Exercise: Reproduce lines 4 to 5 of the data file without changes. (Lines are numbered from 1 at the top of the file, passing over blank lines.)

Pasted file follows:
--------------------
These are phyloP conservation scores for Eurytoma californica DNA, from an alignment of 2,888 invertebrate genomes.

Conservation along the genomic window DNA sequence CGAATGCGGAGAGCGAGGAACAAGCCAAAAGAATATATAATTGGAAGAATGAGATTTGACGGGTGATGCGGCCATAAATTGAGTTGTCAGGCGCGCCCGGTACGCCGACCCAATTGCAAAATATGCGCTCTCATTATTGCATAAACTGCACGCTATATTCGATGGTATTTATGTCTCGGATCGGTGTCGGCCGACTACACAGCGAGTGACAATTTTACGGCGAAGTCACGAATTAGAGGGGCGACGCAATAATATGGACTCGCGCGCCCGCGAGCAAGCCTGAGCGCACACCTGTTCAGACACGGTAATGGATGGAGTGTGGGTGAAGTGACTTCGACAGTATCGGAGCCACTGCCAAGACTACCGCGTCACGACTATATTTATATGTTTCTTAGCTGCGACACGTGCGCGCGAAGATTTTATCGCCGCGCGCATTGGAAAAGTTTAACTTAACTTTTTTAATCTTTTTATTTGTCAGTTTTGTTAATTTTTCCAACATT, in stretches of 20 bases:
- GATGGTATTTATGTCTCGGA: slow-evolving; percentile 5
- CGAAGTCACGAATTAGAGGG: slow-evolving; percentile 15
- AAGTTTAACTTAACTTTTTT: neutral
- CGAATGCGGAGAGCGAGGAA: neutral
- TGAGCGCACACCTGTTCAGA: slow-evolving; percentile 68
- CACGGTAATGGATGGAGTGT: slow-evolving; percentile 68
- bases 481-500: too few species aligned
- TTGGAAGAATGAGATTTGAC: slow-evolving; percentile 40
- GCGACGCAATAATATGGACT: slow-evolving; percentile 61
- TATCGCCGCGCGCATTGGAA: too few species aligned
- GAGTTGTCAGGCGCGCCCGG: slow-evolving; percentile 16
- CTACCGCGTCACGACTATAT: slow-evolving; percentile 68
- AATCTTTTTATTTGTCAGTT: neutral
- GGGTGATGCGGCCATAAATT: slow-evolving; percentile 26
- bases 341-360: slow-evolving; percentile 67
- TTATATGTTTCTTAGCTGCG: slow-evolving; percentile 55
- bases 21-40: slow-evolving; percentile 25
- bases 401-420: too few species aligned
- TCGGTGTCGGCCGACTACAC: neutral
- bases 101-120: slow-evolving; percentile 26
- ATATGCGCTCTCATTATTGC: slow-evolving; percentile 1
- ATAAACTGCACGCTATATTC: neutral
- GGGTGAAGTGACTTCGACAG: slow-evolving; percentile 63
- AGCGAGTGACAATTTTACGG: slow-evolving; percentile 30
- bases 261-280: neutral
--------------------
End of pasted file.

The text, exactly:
- CGAAGTCACGAATTAGAGGG: slow-evolving; percentile 15
- AAGTTTAACTTAACTTTTTT: neutral